The U.S. Secret Service has booked rooms at Mar-a-Lago for two weeks at a time just in case the President goes there and they need them, so that they don’t catch the property sold out.
In total “taxpayers have paid Trump’s businesses more than $900,000 since he took office. At least $570,000 came as a result of the president’s travel.” Trump properties have also charged Republican groups $3.8 million for fundraising events at which the President spoke.
But those aren’t the numbers I’m interested in. It’s the details of the rates being paid. Secret Service guarding Vice President Pence had to pay resort fees at the Trump International Hotel Las Vegas.
In early 2017, for instance, Pence visited Las Vegas to speak to a Republican Jewish Coalition gathering. He stayed one night at the Trump International Hotel in Las Vegas, newly released receipts show. The Secret Service was charged for 151 rooms, at about $102 per room per night — the maximum rate for Las Vegas at the time under normal federal per-diem rules. Secret Service agents are allowed to exceed the limit while on protective duty.
In Las Vegas, the Trump hotel also tacked on $29 per room in “resort fees,” receipts show. That added $4,379 to the bill, for a total of $20,183. The hotel’s website said the fee covered services such as coffee, shoe shines and shuttle service to the shopping mall at the Caesars Palace casino. The Trump Organization did not say why it had charged resort fees to working Secret Service agents.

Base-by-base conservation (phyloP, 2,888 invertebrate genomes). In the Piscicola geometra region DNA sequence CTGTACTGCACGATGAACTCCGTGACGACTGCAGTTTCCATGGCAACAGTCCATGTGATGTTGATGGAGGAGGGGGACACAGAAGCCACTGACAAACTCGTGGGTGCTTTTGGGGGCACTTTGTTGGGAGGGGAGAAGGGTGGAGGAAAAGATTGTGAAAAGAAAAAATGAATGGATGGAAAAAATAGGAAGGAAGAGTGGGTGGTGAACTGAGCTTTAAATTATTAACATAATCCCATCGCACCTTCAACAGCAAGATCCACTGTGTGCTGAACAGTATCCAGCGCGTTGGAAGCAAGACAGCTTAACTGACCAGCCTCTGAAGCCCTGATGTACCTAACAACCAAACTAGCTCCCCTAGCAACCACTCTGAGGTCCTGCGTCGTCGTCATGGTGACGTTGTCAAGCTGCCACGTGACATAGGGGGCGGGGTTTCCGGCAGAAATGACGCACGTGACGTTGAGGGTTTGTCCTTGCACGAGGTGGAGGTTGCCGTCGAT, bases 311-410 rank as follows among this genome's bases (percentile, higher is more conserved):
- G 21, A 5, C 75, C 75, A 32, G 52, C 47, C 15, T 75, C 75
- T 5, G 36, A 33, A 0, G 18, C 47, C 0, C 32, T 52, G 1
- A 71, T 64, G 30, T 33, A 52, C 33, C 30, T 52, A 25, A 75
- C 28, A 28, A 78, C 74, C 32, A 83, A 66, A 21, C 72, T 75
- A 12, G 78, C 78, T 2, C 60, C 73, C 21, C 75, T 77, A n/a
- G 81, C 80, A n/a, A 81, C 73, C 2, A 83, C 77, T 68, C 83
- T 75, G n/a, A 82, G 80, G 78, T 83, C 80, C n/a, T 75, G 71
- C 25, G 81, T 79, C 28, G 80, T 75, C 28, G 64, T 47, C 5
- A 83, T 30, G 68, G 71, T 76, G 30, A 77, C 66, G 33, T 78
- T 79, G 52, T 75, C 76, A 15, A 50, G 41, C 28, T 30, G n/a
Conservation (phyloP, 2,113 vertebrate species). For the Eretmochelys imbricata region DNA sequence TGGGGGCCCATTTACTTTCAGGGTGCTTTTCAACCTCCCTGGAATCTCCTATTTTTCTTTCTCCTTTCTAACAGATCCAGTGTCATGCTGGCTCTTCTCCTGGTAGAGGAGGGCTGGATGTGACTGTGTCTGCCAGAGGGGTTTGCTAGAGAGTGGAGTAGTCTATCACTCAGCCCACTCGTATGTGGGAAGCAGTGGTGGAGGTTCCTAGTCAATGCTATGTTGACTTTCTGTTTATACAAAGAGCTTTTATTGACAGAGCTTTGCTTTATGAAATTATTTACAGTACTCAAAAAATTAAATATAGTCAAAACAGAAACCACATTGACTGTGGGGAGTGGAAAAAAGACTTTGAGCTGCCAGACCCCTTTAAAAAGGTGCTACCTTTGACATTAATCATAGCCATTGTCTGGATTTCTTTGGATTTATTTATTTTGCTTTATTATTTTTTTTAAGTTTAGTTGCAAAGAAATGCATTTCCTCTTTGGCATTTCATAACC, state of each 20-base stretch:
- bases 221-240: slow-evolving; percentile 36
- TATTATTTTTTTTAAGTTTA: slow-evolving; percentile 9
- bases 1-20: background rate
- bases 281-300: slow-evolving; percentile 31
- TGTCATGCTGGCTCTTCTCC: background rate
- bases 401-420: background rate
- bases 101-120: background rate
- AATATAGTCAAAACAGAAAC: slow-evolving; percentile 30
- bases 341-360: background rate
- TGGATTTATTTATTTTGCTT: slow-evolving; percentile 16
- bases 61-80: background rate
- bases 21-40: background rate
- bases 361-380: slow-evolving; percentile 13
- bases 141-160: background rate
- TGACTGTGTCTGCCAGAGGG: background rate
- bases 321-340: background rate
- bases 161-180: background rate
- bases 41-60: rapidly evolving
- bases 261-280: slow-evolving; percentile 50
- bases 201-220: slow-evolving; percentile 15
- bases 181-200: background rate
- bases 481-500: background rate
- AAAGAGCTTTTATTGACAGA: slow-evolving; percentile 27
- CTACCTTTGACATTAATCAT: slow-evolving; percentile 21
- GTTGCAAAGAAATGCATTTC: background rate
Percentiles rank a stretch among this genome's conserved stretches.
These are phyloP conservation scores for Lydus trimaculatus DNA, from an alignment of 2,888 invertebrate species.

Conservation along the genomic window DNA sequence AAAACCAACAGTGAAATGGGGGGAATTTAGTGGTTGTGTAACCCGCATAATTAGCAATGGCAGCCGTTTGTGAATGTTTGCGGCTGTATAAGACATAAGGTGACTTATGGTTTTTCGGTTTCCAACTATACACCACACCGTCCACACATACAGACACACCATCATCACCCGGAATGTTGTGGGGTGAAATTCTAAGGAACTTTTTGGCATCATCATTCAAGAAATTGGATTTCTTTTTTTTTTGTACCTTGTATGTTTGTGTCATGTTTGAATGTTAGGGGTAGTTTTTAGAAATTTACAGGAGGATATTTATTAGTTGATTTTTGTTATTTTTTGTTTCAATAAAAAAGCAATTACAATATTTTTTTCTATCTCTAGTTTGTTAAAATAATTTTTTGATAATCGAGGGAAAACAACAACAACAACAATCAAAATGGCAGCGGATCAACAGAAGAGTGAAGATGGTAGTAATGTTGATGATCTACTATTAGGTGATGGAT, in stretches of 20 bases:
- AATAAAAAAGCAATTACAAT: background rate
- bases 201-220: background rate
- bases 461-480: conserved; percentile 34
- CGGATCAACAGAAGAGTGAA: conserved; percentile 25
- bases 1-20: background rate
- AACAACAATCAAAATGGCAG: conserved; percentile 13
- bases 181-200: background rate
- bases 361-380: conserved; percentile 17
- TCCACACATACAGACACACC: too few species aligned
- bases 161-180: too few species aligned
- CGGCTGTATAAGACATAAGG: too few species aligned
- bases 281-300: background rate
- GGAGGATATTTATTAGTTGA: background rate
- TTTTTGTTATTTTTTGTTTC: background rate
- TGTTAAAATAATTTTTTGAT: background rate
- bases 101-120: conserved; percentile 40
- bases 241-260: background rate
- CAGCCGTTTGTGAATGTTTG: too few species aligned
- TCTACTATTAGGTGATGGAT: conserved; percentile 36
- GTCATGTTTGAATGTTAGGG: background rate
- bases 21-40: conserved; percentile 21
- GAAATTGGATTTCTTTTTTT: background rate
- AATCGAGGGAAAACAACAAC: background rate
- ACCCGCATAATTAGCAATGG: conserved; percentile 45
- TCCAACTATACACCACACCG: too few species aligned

When VP Pence went to @realdonaldtrump’s Las Vegas hotel in 2017, the Secret Service rented 151 rooms over a wk.
Trump Org added “resort fees” to the agents’ bills: $29 per room, per night.
(And nobody would know if we hadn’t sued the govt to get the records) pic.twitter.com/OKeFUJC34h
— David Fahrenthold (@Fahrenthold) August 27, 2020
Ethics norms notwithstanding I don’t have an issue with the government paying for rooms at Trump properties, even when they’re less convenient for doing business than other hotels and even when they’re more expensive. That’s the price of doing business with Trump and he was elected President under the U.S. system. If this bothers them it may influence their re-election vote.
I do, however, have a problem with resort fees. Resort fees are deceptive to the extent they aren’t option. The money required to pay to stay at a property is literally the room rate. If resort fees added value to a guest’s stay, as Marriott CEO Arne Sorenson claims, they wouldn’t need to be mandatory. And Secret Service members staying on government rates literally cannot take advantage of the supposed amenities.
(HT: Reid F.)